Crouch End artists donate work on the back of an envelope to brain appeal
- Credit: Archant
Artists whose families have suffered from neurological diseases donated work to the National Brain Appeal’s fundraising A Letter In Mind exhibition
Crouch End and Muswell Hill artists, whose families have been affected by neurological diseases have donated work to a fundraising art exhibition.
Julie Held, Mark Entwisle, Lisa-Marie Price, Craig Barnard and daughter Matilda from Crouch End, and Ben Wilson and Anita Mangan from Muswell Hill have all contributed original art on the back of an envelope to The National Brain Appeal’s A Letter in Mind.
Among 500 pieces by the likes of Grayson Perry, Jo Brand, Sophie Thompson and Dame Zandra Rhodes, they are exhibited in an online gallery at aletterinmind.org
On the theme of Everyday Things, all are anonymous and available to buy for £85 with the artist’s name revealed once the work is sold. Proceeds go to The National Hospital for Neurology and Neurosurgery.
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Held has personal reasons for taking part after losing her brother, the political scientist Professor David Held last year. He died aged 67, within months of being diagnosed with glioblastoma brain cancer.
Her sisters, Veronica Held and Susan Usiskin MBE, have both had surgery at The National Hospital; Veronica’s to remove a spinal tumour and Susan for epilepsy. Susan went on to become an epilepsy counsellor at the hospital.
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She said: “Taking part in the exhibition is so important and personal to me. Neurological issues have played such a central role in the lives of my family. We were utterly devastated to lose our beloved brother David to brain cancer last year. The charity not only raises vital funds for the hospital where both my sisters have had treatment, they are also funding the first immunotherapy clinical trial for patients with glioblastoma brain cancer. New treatments for this dreadful disease are desperately needed.”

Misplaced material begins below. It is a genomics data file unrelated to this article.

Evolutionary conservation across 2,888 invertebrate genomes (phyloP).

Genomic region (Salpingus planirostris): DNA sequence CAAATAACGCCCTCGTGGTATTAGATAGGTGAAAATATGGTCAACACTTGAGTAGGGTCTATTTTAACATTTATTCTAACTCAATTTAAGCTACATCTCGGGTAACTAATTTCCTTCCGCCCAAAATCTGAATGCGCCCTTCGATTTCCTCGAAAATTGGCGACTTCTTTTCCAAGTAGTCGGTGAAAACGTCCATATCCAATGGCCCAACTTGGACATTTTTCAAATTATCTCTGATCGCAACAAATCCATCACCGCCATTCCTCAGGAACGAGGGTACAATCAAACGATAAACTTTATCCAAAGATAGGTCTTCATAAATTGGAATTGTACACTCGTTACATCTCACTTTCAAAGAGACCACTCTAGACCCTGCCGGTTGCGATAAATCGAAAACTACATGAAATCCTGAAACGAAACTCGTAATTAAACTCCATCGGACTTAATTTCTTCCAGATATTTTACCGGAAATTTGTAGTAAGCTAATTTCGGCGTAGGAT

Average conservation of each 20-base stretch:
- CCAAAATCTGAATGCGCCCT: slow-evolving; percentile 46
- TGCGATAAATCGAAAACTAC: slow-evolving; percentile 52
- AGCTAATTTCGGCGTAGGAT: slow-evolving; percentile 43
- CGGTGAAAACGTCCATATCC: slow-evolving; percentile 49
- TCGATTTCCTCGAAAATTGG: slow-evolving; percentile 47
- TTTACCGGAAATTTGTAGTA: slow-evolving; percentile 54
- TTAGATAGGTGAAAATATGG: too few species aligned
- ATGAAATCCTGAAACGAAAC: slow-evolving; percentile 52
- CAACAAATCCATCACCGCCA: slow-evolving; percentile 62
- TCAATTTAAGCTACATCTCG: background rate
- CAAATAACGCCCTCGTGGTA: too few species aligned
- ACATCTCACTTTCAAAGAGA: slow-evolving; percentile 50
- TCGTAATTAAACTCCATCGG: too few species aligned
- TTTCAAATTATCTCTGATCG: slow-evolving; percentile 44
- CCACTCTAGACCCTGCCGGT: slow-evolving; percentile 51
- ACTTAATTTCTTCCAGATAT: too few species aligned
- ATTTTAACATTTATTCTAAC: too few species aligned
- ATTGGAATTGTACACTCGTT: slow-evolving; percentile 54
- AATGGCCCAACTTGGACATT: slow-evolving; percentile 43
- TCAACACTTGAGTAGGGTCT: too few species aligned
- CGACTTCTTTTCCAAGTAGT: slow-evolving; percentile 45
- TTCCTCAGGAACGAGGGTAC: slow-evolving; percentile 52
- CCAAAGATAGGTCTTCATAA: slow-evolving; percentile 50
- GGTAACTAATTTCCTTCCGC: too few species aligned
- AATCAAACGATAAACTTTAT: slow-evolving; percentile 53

Crouch End portrait painter, Entwisle, donated work to A Letter in Mind for the first time in 2019, shortly after being treated for a brain tumour at The National Hospital. He said: “I have direct experience of what they do for patients and feel so grateful for how they helped me. Taking part was a perfect way to show my gratitude.”
Muswell Hill sculptor Wilson, whose miniature paintings on chewing gum can be seen on north London pavements from Hampstead to Crouch End’s Clocktower, is taking part for the first time. Ben’s father had Alzheimer’s disease and his mother had a stroke.
“With both of my parents, it was devastating to see how neurological diseases affected them,” he said. “My mother was such a great communicator. The stroke took away her ability to talk as well as paralysing her down her right side. It feels good to take part in something that will benefit people with neurological diseases.”
Camden-based actor Stephen Mangan and his graphic designer sister Anita have backed the exhibition since it started in 2014. Their father James died from brain cancer at the age of 63 and their cousin-in-law Paul died last year from the same disease.
Stephen said: “Sadly we know the devastating impact of diseases like brain cancer and Alzheimer’s on families. We also know the amazing impact that The National Brain Appeal has, supporting the doctors, surgeons and researchers to provide the best treatment with state-of-the-art diagnostic and surgical facilities. I can’t think of a better cause.”
Anita added: “I love the challenge of a collective brief that several hundred artists are responding to, knowing that we will all have our individual take on it, while collectively supporting the same wonderful charity.”
Craig Barnard and daughter Matilda are taking part for the third year running.
Craig said: “I lost my dad last year. He had Alzheimer’s disease for a number of years. It was heartbreaking to see how it affected him. The National Brain Appeal funds services for patients and families with dementia. It’s nice to be able to support the charity by donating an artwork.”
Sales of artworks for A Letter in Mind - Everyday Things open at 11am on November 5.